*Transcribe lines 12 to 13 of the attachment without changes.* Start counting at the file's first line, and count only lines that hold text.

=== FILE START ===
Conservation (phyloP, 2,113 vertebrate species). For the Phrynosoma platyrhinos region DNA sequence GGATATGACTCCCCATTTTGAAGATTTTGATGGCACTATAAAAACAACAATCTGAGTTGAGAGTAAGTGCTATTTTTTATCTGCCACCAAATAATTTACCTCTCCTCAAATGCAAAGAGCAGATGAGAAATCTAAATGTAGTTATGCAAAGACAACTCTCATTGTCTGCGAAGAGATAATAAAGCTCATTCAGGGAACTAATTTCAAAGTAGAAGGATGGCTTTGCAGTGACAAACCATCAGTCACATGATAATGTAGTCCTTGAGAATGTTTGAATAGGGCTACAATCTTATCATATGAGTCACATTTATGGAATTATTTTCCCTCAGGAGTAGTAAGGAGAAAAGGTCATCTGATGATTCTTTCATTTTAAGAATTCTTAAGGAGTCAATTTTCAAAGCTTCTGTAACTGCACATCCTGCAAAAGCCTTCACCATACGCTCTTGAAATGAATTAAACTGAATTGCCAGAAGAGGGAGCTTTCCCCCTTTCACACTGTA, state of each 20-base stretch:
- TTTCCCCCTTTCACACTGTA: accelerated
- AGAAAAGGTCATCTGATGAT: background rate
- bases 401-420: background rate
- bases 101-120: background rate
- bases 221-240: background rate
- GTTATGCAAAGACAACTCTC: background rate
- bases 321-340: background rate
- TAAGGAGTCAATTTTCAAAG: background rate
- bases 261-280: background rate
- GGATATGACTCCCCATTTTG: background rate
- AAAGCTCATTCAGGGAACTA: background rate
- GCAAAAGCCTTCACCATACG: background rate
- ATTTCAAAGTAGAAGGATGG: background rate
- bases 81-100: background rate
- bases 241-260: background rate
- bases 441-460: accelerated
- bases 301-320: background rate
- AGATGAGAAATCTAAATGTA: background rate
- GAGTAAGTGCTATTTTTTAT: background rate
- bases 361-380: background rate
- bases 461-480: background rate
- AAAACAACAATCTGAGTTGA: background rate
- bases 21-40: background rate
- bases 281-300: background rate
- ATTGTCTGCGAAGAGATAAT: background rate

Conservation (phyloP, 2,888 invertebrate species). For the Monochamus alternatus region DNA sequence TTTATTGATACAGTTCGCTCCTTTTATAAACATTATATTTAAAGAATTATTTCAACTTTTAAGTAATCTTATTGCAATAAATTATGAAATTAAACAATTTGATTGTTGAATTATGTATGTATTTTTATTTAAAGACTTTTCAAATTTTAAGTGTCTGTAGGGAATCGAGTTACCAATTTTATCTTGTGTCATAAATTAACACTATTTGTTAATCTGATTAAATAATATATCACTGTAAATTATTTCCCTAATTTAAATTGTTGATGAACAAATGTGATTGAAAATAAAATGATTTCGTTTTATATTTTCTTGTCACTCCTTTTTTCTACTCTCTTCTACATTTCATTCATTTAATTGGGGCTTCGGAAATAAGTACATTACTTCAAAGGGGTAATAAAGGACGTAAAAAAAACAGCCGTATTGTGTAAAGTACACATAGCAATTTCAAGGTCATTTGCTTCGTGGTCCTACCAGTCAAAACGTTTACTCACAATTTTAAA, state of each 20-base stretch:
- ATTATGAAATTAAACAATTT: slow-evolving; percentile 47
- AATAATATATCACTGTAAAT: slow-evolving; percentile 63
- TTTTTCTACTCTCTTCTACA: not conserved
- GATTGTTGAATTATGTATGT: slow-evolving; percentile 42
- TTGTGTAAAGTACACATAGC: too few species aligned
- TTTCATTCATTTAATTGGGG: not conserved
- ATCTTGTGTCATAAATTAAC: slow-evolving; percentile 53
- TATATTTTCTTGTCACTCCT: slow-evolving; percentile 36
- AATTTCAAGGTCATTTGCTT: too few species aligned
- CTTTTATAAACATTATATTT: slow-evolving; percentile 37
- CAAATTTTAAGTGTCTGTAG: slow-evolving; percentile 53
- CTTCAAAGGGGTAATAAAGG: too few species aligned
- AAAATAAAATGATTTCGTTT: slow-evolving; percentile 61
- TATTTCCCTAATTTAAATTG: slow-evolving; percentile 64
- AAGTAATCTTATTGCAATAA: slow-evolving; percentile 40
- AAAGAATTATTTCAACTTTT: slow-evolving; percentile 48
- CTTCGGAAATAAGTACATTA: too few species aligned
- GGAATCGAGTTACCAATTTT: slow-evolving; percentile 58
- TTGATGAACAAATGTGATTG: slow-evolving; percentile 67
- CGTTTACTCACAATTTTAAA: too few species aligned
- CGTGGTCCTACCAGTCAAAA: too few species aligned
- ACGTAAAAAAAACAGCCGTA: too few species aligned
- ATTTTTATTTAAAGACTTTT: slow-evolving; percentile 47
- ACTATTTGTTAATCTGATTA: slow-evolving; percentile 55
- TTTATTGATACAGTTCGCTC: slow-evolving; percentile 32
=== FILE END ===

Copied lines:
- AAAGCTCATTCAGGGAACTA: background rate
- GCAAAAGCCTTCACCATACG: background rate